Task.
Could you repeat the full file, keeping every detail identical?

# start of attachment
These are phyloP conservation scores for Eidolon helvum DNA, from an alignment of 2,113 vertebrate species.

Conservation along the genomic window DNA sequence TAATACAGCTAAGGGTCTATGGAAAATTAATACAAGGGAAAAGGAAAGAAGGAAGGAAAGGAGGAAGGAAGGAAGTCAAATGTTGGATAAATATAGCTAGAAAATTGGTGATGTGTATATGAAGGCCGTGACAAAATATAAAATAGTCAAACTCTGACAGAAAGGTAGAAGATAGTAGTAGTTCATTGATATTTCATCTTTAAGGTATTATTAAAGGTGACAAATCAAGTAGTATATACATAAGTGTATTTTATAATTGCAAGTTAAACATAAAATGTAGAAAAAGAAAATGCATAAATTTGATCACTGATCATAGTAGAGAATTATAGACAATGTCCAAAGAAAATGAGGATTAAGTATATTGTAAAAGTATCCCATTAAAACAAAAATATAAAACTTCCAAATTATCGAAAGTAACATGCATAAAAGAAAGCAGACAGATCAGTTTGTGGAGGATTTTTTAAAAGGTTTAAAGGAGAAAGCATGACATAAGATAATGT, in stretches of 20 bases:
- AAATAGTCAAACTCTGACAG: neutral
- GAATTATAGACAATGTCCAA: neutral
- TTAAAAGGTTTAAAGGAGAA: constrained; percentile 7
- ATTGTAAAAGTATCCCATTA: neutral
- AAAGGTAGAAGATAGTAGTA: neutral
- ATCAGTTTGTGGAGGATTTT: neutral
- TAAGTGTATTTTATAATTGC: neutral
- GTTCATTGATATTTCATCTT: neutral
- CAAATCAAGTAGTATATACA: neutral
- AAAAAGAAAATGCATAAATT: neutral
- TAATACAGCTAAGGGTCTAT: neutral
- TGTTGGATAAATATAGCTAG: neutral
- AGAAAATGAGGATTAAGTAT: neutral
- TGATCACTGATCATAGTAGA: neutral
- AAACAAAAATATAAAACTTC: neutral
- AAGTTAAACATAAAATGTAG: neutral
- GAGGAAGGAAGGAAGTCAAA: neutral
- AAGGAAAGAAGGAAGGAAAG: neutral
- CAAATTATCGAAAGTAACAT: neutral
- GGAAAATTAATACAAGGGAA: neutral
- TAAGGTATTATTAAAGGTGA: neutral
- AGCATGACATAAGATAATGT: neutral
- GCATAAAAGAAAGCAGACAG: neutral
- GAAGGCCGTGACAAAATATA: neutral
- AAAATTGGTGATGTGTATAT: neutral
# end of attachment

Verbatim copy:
These are phyloP conservation scores for Eidolon helvum DNA, from an alignment of 2,113 vertebrate species.

Conservation along the genomic window DNA sequence TAATACAGCTAAGGGTCTATGGAAAATTAATACAAGGGAAAAGGAAAGAAGGAAGGAAAGGAGGAAGGAAGGAAGTCAAATGTTGGATAAATATAGCTAGAAAATTGGTGATGTGTATATGAAGGCCGTGACAAAATATAAAATAGTCAAACTCTGACAGAAAGGTAGAAGATAGTAGTAGTTCATTGATATTTCATCTTTAAGGTATTATTAAAGGTGACAAATCAAGTAGTATATACATAAGTGTATTTTATAATTGCAAGTTAAACATAAAATGTAGAAAAAGAAAATGCATAAATTTGATCACTGATCATAGTAGAGAATTATAGACAATGTCCAAAGAAAATGAGGATTAAGTATATTGTAAAAGTATCCCATTAAAACAAAAATATAAAACTTCCAAATTATCGAAAGTAACATGCATAAAAGAAAGCAGACAGATCAGTTTGTGGAGGATTTTTTAAAAGGTTTAAAGGAGAAAGCATGACATAAGATAATGT, in stretches of 20 bases:
- AAATAGTCAAACTCTGACAG: neutral
- GAATTATAGACAATGTCCAA: neutral
- TTAAAAGGTTTAAAGGAGAA: constrained; percentile 7
- ATTGTAAAAGTATCCCATTA: neutral
- AAAGGTAGAAGATAGTAGTA: neutral
- ATCAGTTTGTGGAGGATTTT: neutral
- TAAGTGTATTTTATAATTGC: neutral
- GTTCATTGATATTTCATCTT: neutral
- CAAATCAAGTAGTATATACA: neutral
- AAAAAGAAAATGCATAAATT: neutral
- TAATACAGCTAAGGGTCTAT: neutral
- TGTTGGATAAATATAGCTAG: neutral
- AGAAAATGAGGATTAAGTAT: neutral
- TGATCACTGATCATAGTAGA: neutral
- AAACAAAAATATAAAACTTC: neutral
- AAGTTAAACATAAAATGTAG: neutral
- GAGGAAGGAAGGAAGTCAAA: neutral
- AAGGAAAGAAGGAAGGAAAG: neutral
- CAAATTATCGAAAGTAACAT: neutral
- GGAAAATTAATACAAGGGAA: neutral
- TAAGGTATTATTAAAGGTGA: neutral
- AGCATGACATAAGATAATGT: neutral
- GCATAAAAGAAAGCAGACAG: neutral
- GAAGGCCGTGACAAAATATA: neutral
- AAAATTGGTGATGTGTATAT: neutral